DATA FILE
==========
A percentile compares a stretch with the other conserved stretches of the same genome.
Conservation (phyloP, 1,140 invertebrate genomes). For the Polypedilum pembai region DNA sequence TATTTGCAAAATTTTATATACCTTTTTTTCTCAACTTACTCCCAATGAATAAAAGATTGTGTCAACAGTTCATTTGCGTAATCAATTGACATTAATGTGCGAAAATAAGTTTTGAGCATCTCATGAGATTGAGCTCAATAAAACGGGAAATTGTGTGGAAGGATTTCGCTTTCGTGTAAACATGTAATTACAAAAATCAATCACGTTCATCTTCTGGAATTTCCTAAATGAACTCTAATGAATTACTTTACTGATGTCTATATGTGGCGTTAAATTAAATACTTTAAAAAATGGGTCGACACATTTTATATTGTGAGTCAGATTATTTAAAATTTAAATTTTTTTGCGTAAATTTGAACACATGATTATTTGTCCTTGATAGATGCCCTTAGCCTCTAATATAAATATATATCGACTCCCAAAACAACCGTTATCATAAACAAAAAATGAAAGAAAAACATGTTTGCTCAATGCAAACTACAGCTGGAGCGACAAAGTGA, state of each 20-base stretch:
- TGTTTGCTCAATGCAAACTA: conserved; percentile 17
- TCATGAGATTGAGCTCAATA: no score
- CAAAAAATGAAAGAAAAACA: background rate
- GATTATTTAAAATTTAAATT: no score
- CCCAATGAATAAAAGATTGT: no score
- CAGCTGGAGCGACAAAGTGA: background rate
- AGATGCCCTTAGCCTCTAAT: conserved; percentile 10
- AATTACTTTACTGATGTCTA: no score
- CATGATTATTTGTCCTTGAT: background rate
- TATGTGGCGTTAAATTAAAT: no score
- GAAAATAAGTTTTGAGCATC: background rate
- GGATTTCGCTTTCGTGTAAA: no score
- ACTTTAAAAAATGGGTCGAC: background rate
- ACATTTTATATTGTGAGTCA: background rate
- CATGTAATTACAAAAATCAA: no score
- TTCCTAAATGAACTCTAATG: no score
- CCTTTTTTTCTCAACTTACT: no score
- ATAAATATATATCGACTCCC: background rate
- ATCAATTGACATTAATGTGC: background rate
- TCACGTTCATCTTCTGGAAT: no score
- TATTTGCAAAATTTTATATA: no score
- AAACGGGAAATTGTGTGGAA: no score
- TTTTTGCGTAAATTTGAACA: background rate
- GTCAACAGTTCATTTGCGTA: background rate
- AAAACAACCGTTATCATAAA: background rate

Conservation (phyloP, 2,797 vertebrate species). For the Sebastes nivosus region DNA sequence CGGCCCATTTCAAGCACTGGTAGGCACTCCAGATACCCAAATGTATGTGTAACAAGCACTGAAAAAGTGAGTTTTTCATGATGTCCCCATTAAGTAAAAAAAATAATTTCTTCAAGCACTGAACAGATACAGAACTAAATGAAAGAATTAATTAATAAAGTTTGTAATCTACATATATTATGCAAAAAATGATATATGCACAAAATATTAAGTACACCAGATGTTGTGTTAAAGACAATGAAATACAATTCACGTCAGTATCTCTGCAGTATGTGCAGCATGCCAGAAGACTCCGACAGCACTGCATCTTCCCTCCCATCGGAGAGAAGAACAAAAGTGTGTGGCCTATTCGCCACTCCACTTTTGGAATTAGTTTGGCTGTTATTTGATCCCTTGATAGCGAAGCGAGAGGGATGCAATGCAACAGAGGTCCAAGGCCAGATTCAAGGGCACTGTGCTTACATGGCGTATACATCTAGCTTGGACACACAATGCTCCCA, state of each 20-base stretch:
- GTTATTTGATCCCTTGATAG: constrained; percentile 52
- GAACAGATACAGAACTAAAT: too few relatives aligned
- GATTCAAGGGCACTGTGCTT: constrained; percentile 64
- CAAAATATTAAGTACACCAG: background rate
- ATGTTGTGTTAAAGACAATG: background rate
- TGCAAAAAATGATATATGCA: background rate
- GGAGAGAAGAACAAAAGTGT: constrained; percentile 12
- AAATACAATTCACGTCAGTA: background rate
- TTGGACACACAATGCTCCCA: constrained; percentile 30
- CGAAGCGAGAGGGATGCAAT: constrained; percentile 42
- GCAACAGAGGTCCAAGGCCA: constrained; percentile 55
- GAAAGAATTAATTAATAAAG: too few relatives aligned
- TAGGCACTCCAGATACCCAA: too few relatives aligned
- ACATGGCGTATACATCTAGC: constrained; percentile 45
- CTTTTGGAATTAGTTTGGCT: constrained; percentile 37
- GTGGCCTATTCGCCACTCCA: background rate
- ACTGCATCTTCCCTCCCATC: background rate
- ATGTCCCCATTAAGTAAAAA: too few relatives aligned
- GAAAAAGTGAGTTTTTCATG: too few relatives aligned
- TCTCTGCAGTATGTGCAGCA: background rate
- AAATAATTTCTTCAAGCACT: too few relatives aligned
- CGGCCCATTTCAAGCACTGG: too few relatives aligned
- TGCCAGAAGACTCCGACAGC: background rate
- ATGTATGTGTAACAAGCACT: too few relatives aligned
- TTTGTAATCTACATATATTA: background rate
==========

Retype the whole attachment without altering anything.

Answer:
A percentile compares a stretch with the other conserved stretches of the same genome.
Conservation (phyloP, 1,140 invertebrate genomes). For the Polypedilum pembai region DNA sequence TATTTGCAAAATTTTATATACCTTTTTTTCTCAACTTACTCCCAATGAATAAAAGATTGTGTCAACAGTTCATTTGCGTAATCAATTGACATTAATGTGCGAAAATAAGTTTTGAGCATCTCATGAGATTGAGCTCAATAAAACGGGAAATTGTGTGGAAGGATTTCGCTTTCGTGTAAACATGTAATTACAAAAATCAATCACGTTCATCTTCTGGAATTTCCTAAATGAACTCTAATGAATTACTTTACTGATGTCTATATGTGGCGTTAAATTAAATACTTTAAAAAATGGGTCGACACATTTTATATTGTGAGTCAGATTATTTAAAATTTAAATTTTTTTGCGTAAATTTGAACACATGATTATTTGTCCTTGATAGATGCCCTTAGCCTCTAATATAAATATATATCGACTCCCAAAACAACCGTTATCATAAACAAAAAATGAAAGAAAAACATGTTTGCTCAATGCAAACTACAGCTGGAGCGACAAAGTGA, state of each 20-base stretch:
- TGTTTGCTCAATGCAAACTA: conserved; percentile 17
- TCATGAGATTGAGCTCAATA: no score
- CAAAAAATGAAAGAAAAACA: background rate
- GATTATTTAAAATTTAAATT: no score
- CCCAATGAATAAAAGATTGT: no score
- CAGCTGGAGCGACAAAGTGA: background rate
- AGATGCCCTTAGCCTCTAAT: conserved; percentile 10
- AATTACTTTACTGATGTCTA: no score
- CATGATTATTTGTCCTTGAT: background rate
- TATGTGGCGTTAAATTAAAT: no score
- GAAAATAAGTTTTGAGCATC: background rate
- GGATTTCGCTTTCGTGTAAA: no score
- ACTTTAAAAAATGGGTCGAC: background rate
- ACATTTTATATTGTGAGTCA: background rate
- CATGTAATTACAAAAATCAA: no score
- TTCCTAAATGAACTCTAATG: no score
- CCTTTTTTTCTCAACTTACT: no score
- ATAAATATATATCGACTCCC: background rate
- ATCAATTGACATTAATGTGC: background rate
- TCACGTTCATCTTCTGGAAT: no score
- TATTTGCAAAATTTTATATA: no score
- AAACGGGAAATTGTGTGGAA: no score
- TTTTTGCGTAAATTTGAACA: background rate
- GTCAACAGTTCATTTGCGTA: background rate
- AAAACAACCGTTATCATAAA: background rate

Conservation (phyloP, 2,797 vertebrate species). For the Sebastes nivosus region DNA sequence CGGCCCATTTCAAGCACTGGTAGGCACTCCAGATACCCAAATGTATGTGTAACAAGCACTGAAAAAGTGAGTTTTTCATGATGTCCCCATTAAGTAAAAAAAATAATTTCTTCAAGCACTGAACAGATACAGAACTAAATGAAAGAATTAATTAATAAAGTTTGTAATCTACATATATTATGCAAAAAATGATATATGCACAAAATATTAAGTACACCAGATGTTGTGTTAAAGACAATGAAATACAATTCACGTCAGTATCTCTGCAGTATGTGCAGCATGCCAGAAGACTCCGACAGCACTGCATCTTCCCTCCCATCGGAGAGAAGAACAAAAGTGTGTGGCCTATTCGCCACTCCACTTTTGGAATTAGTTTGGCTGTTATTTGATCCCTTGATAGCGAAGCGAGAGGGATGCAATGCAACAGAGGTCCAAGGCCAGATTCAAGGGCACTGTGCTTACATGGCGTATACATCTAGCTTGGACACACAATGCTCCCA, state of each 20-base stretch:
- GTTATTTGATCCCTTGATAG: constrained; percentile 52
- GAACAGATACAGAACTAAAT: too few relatives aligned
- GATTCAAGGGCACTGTGCTT: constrained; percentile 64
- CAAAATATTAAGTACACCAG: background rate
- ATGTTGTGTTAAAGACAATG: background rate
- TGCAAAAAATGATATATGCA: background rate
- GGAGAGAAGAACAAAAGTGT: constrained; percentile 12
- AAATACAATTCACGTCAGTA: background rate
- TTGGACACACAATGCTCCCA: constrained; percentile 30
- CGAAGCGAGAGGGATGCAAT: constrained; percentile 42
- GCAACAGAGGTCCAAGGCCA: constrained; percentile 55
- GAAAGAATTAATTAATAAAG: too few relatives aligned
- TAGGCACTCCAGATACCCAA: too few relatives aligned
- ACATGGCGTATACATCTAGC: constrained; percentile 45
- CTTTTGGAATTAGTTTGGCT: constrained; percentile 37
- GTGGCCTATTCGCCACTCCA: background rate
- ACTGCATCTTCCCTCCCATC: background rate
- ATGTCCCCATTAAGTAAAAA: too few relatives aligned
- GAAAAAGTGAGTTTTTCATG: too few relatives aligned
- TCTCTGCAGTATGTGCAGCA: background rate
- AAATAATTTCTTCAAGCACT: too few relatives aligned
- CGGCCCATTTCAAGCACTGG: too few relatives aligned
- TGCCAGAAGACTCCGACAGC: background rate
- ATGTATGTGTAACAAGCACT: too few relatives aligned
- TTTGTAATCTACATATATTA: background rate